18 May, 2006

Japanese Society and the "oyakusoku" vol.2

So for the first volume (and this isn't exactly sounding like a blog anymore) I unfolded my opinion that Japanese separate the use of tatemae and honne, and expose the honne in the online world. This time I'll write about the recent Japanese boom, mixi, a social networking system.

I believe SNS was born in the States so a lot of you know more about it than me, and I guess many of you might be members of some kind of SNS like orkut.com or friendster.com.

The way SNS is different from other forums and chats is that it encourages members to show their "real profile" in order to create a trustable online business network. In Japan, the system spread not so much as a place to seek and develop business opportunities as much as a communication place to interact with your friends in the "real" society and friends of friends.

Most of the members expose their real profile - names and faces - while the rule does not state real profile as a must. If you join the ring, you'll find many people using their face photos instead of drawn avatar.

I think the reason behind this is quite simple. Either because mixi is a closed society where you can't join unless someone gives you an invitation and so you can safely show your real face, or, because it's such a small community where only your already-friends can see your page makes no sense to hide your face.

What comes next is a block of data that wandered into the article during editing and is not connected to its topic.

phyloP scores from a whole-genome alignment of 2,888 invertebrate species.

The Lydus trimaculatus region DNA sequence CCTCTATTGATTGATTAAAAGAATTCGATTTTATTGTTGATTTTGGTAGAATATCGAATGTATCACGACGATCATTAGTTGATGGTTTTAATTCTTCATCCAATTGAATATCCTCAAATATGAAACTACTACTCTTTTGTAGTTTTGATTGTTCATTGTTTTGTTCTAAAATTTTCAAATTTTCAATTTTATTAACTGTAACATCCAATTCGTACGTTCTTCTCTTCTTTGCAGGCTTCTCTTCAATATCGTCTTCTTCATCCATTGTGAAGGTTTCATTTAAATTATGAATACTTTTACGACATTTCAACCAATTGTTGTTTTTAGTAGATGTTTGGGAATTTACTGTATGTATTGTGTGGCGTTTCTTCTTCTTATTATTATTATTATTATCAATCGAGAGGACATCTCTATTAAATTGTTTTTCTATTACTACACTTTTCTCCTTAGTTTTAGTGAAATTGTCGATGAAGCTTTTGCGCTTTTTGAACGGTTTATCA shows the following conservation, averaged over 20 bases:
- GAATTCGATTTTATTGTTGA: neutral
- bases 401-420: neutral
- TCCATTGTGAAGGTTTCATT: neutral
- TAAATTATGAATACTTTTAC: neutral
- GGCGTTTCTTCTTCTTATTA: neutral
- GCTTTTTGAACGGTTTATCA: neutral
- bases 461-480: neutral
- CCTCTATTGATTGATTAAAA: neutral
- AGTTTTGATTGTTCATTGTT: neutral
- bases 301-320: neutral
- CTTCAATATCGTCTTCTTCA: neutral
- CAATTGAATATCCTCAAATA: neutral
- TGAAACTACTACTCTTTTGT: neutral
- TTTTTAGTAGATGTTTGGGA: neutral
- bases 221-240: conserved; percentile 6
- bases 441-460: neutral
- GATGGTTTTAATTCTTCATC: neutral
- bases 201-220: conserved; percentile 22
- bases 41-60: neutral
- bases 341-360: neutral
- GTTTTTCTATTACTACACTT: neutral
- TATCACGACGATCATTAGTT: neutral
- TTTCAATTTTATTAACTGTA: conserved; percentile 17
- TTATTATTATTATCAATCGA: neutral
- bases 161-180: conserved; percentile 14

Herewith, mixi made a huge success as an extensive communication place with your friends.

Nonetheless, the popularity is showing a gradual decrease recently, with traffic going down and being unable to persuade an increasing number of quitters.

One can easily see it as a stable phase after a peak, but the reality sounds graver.

So what's really going on?

Analysts from outside make perfunctory supposition that the rising popularity of YouTube might be one reason or that the change in the mixi format affected its popularity, but the insiders' view is totally different. What they say is this:


Not just a few are, but many are. Next time let me explain what about Japan's first community entertainment social network is so exhausting.

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